“We struggled to attract and retain boys but there’s a good crew who have come through the youths and they are getting better and better. Marry in [former youth international] Brian McMahon from Skerries and Chris Neville and Adam Agnew as well who has been a great addition.  

“Then when Mukhtar and Imran are around and with Derek Ledwidge back, there’s a good balance between lads who have been around the scene and emerging players.” 

Numbers have swelled to introduce a third adult team last season but it is on the women’s side that the club has absolutely “sky-rocketed”. 

On the same day, their firsts won the Division 9-10 cup final against UCD 6ths with eight first half goals; many of their number have helped Loreto Balbriggan and Drogheda Grammar win a couple of schools cup titles of late. 

They are currently working through the divisions one at a time but Henchy believes they should be bumped up a few leagues to match their abilities.  

Friendly matches against Division 3 and 4 teams have yielded wins and the hope is it won’t have to require pulverising teams by double figures regularly in the lower tiers to make their case. 

In the past, Kilkenny, Monkstown and YMCA have availed of a couple of gaps in higher divisions to hasten their rise and he is hopeful a similar opportunity can open up. 

“We don’t want to spend 10 or 12 years [to work through all the divisions],” he continued. “There has to be a bit of vision there to see we are doing things in the right way with our coaching.  

“I feel there should be clear pathways for first teams from EY to Division One to Division Two for first teams. There is about 30 clubs so there should be like a senior league, inter league and junior league for first teams to move between and find their level in a reasonable short period of time.” 

Much of this has been made possible by what the club’s Twitter account is keen to label Henchy field. It was almost consigned to being a white elephant before getting sorted.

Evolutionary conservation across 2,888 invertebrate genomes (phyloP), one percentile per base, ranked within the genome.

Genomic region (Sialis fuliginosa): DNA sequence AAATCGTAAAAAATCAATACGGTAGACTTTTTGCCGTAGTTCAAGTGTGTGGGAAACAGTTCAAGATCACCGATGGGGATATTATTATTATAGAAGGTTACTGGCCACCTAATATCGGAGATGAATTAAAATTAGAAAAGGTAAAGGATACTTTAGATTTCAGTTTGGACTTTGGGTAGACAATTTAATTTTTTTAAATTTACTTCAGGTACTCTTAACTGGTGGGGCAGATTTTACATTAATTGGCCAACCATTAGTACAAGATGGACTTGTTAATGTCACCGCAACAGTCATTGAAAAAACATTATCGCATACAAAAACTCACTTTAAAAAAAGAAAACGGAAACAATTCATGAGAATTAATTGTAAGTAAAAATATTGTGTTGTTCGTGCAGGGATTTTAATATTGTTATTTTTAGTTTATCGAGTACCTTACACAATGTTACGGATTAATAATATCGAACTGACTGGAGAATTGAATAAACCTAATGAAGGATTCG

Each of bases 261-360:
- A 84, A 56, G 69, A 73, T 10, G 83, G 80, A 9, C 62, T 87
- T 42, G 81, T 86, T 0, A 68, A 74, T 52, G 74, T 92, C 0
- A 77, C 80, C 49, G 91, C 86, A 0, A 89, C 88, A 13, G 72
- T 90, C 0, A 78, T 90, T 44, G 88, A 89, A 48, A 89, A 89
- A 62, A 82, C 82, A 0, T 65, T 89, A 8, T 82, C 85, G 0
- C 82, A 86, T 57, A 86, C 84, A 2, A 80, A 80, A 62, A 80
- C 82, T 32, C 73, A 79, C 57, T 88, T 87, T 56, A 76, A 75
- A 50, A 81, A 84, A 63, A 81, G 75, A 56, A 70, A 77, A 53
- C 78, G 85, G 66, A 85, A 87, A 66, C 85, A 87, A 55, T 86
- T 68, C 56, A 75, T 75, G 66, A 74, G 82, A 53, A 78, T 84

He is passionate and steeped in the club’s history with his father Percy part of the club’s golden era and a former president of the Leinster Branch. More than that, Adrian is a pivotal figure on the peninsula in Donabate as a local councillor while he managed the local Gaelic football team, St Pat’s, to four promotions in five years up to Division One. 

In his playing days, he lined out with current Dublin manager – and Irish Under-21 hockey player – Dessie Farrell and Kieran McGeeney in the Na Fianna senior team, men “you can only but learn what high performance is really about”. 

That GAA influence and his own hockey history steeled his passion to get a facility to be proud of for his community. 

“In 2011, disaster – three days after getting the keys, it flooded and we had to decamp to ALSAA [15 km away] for three or four years while it all got sorted.  

“It disconnected us from the schools and community. The pitch is at the centre of the Donabate community, in between the village, every housing estate and the major schools. Everyone in the area is aware of the club and we are beginning to see it with parents in the club who have made Donabate their home and their kids are joining the club. 

“We have so many coaches now who never played the game but are getting involved with their sons and daughters. We are fortunate with some great people on the admin side. Then with Mukhtar and Imran on coaching and development in the club and going into the schools, it has planted the seeds of the game.” 

Portrane: D Graham, R McKeon, B McMahon, D Ledwidge, O Elmiger, S Graham, C Neville, J Skehan, A Agnew, A Darroch, S Rogan 

Subs: S Healy, C Shoebridge, C Best, D Eustace, R Shoebridge 

Belfast Harlequins: C Andrew, J Metcalfe, M Patterson, D Frazer, R Quigley, S McGrath, C Gardner, B Patterson, M Gray, C Lemon, C Callender 

Subs: A Kenny, N Anderson, A Murphy, R Yousaf, N Wilson, I Kelly 

Umpires: M Coombes, C Kavanagh